It should go without saying that Hamilton isn't a perfect retelling of the story – it's a Broadway show, not a textbook! (By the way, it doesn't hurt to question the stories in our history books, too.) If you saw the Tony-winning musical on Disney + last weekend, you probably noticed that the creator and star Lin Manuel Miranda were several creatives has added liberties in retelling the man's life on the $ 10 bill. You have probably also discovered one thing that he kept very precisely: Hamilton's 18th-century ponytail. It was a logical hairstyle for persecutors of democracy! A ponytail pulls hair out of your face without being too fussy and says, "Who has time to think about hair? We have a revolution to fight!" When I was jamming for Hamilton's Bop after Bop, I had to wonder what the musical would have been like if Miranda … had taken other freedoms with Hamilton's personality. Namely his iconic hairstyle. Could someone else have changed history? Let’s examine that.
The one who ends early
New York City, 1776. Aaron Burr walks through an open door and is cornered when he gets out by an enthusiastic young man who scolds Princeton, the Revolution, and some arguments with the fellow. His tattered clothes show that he is not a man with good means, but there is something strange about him that immediately suggests that he is not from the colonies. Or any other civilized country of men. It is his hair: divided into two bunches that are high on both sides of his head. Surely he has no intention of being taken seriously with hair like a little girl? Frivolous women would not get the vote in the 18th century, nevertheless the time of day! Burr, slightly amused by the situation, answers the man's question about his own accelerated university degree. "You're an orphan. Of course," exclaims the stranger, "I'm an orphan too." Suddenly Burr takes pity on him. Apparently his father had died before explaining the inappropriate nature of braids in adult men! Burr searches for a dollar coin in continental currency in his pocket and fraternally folds it into the man's hand. He shakes his head and leaves Alexander Hamilton behind on the street. Hamilton looks confused. The last curtain falls.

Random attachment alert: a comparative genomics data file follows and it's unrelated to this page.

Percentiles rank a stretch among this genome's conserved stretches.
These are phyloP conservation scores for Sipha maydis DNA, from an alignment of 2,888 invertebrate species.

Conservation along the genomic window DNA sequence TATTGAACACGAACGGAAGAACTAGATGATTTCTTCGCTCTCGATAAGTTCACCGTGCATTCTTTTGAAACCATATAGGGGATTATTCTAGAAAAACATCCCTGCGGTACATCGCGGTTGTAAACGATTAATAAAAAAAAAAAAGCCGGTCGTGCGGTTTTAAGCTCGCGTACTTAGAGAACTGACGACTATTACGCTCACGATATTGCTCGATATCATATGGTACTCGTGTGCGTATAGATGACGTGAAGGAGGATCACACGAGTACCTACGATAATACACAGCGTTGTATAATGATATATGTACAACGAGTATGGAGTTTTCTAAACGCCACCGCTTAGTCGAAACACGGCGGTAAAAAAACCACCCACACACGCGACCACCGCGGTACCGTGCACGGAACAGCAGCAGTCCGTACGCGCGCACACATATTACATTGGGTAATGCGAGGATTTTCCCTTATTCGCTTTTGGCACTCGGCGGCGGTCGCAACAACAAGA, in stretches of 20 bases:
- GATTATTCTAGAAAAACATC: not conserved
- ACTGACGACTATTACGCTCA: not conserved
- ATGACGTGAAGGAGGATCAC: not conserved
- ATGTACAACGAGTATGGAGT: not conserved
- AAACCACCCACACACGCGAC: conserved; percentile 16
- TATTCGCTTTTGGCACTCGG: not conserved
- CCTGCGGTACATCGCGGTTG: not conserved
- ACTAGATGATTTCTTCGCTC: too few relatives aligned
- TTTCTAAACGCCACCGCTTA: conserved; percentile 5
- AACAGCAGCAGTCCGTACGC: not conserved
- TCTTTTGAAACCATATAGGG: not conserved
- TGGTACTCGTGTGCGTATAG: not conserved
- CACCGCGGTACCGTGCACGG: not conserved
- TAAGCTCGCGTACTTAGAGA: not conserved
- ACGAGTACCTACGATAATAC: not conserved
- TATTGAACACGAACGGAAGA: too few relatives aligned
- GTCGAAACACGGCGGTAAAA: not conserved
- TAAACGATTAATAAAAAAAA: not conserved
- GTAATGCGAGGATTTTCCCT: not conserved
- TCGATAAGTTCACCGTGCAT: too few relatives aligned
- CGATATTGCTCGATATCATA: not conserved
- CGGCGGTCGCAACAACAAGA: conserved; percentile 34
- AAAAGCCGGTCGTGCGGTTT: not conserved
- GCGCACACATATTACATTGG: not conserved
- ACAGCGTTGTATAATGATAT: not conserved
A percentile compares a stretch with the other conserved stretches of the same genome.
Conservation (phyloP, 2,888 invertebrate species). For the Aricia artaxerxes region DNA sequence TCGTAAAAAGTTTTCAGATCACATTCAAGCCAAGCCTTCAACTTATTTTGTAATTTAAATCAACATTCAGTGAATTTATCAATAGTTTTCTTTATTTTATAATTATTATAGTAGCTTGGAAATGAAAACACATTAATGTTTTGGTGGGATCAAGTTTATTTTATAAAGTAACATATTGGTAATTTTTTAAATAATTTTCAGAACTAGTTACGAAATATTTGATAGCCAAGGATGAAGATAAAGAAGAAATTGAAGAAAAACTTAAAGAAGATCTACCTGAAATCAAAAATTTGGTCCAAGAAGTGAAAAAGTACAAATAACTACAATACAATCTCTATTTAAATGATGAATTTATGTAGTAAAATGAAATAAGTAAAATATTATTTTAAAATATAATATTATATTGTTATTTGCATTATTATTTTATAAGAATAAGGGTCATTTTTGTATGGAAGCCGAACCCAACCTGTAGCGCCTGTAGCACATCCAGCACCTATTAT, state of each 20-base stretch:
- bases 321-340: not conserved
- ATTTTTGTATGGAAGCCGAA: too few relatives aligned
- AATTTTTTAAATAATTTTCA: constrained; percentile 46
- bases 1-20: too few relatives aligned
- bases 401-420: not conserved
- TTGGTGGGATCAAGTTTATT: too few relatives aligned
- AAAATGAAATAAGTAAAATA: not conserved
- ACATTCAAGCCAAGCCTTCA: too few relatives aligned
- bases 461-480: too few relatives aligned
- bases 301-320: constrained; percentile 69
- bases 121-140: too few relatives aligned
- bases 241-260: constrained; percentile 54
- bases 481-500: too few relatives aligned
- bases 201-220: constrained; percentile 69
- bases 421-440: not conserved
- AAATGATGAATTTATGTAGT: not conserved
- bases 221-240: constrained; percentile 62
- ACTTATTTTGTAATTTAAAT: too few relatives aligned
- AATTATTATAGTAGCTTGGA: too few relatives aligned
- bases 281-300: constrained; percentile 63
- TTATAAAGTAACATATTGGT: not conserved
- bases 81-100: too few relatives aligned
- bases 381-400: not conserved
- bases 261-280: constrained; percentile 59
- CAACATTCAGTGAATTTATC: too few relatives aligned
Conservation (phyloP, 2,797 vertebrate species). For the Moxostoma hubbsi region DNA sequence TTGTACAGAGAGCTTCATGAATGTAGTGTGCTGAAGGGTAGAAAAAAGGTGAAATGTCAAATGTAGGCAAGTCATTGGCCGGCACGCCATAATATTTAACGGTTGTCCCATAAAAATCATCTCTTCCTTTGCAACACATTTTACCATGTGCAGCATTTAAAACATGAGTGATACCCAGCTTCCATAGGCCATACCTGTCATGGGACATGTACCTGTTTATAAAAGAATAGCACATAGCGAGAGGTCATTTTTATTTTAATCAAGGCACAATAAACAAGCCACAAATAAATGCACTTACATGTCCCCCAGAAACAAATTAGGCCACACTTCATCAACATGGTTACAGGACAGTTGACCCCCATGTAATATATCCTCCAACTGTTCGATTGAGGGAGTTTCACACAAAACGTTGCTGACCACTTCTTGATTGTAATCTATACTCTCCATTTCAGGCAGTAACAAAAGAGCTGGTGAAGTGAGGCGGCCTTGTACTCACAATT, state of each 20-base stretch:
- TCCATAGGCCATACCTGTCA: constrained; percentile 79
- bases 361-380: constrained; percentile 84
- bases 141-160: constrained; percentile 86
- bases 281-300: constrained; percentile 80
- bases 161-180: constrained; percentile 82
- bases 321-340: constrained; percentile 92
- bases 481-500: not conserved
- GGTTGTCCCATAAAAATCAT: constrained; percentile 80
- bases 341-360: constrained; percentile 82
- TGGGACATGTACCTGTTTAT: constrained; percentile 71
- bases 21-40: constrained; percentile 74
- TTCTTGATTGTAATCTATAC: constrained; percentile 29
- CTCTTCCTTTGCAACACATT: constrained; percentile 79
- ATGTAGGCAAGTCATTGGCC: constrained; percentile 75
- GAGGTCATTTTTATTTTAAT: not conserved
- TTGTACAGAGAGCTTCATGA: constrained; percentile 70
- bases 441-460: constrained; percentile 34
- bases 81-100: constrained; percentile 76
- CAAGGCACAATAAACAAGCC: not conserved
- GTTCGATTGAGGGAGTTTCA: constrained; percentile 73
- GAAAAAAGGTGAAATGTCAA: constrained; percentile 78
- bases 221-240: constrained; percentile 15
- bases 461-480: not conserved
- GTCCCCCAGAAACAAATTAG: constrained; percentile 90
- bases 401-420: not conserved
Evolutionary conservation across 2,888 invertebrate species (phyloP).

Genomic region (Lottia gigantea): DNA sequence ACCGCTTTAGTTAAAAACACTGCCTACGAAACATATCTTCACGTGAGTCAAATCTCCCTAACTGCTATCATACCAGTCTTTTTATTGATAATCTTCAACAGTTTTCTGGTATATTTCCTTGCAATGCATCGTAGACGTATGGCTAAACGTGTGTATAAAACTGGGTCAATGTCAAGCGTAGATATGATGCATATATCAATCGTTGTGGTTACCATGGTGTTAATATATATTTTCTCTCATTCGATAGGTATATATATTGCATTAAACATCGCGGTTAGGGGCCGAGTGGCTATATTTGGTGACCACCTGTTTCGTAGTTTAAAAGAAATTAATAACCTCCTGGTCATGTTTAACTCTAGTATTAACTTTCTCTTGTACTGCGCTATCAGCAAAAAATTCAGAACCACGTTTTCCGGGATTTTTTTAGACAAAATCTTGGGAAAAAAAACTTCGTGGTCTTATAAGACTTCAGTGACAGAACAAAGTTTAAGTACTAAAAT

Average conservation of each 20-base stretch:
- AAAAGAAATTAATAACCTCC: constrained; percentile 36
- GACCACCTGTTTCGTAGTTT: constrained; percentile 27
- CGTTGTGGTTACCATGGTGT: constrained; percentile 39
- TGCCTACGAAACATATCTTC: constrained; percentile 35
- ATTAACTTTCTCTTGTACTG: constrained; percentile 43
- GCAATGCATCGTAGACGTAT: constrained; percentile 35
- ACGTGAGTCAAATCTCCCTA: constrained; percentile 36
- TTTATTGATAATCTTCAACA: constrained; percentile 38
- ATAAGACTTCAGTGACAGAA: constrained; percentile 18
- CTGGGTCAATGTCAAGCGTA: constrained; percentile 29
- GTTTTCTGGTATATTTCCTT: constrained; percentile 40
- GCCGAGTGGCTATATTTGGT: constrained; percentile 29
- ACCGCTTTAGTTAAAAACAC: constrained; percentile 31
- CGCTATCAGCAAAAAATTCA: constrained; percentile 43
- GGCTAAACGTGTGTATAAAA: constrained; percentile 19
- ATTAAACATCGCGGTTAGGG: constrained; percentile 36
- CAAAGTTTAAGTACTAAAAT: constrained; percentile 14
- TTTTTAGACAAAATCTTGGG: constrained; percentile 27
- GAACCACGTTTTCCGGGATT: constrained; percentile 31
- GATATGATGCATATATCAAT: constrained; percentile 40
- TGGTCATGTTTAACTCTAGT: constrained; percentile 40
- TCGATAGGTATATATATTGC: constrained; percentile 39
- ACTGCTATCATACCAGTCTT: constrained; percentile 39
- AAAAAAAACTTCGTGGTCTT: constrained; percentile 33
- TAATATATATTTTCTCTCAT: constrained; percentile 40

The inner joke story
New York City, 1776. Aaron Burr walks through an open door and is cornered when he gets out by an enthusiastic young man who scolds Princeton, the Revolution, and some arguments with the fellow. He is … a lot. Still, Burr sees some potential. After discovering that both are orphans, he invites the stranger (who calls himself Alexander Hamilton) to have a drink in a local bar. There, Hamilton meets three men named Laurens, Lafayette and Mulligan – they all love the revolution and weave a lively debate between the drinks. Several hours pass, and the men who once sparkled in their minds have dulled into a drunken stupor. You sway uncertainly and remember like drunk people how sick that night is ?! Encouraged by alcohol, Lafayette finally brings up the elephant in the room: why did Hamilton wear his hair like a milk maid? The Frenchman calls him Heidi and the nickname remains an inside joke between the four men until Laurens dies in battle and is reborn as Hamilton's unfortunate son.
The wicked twist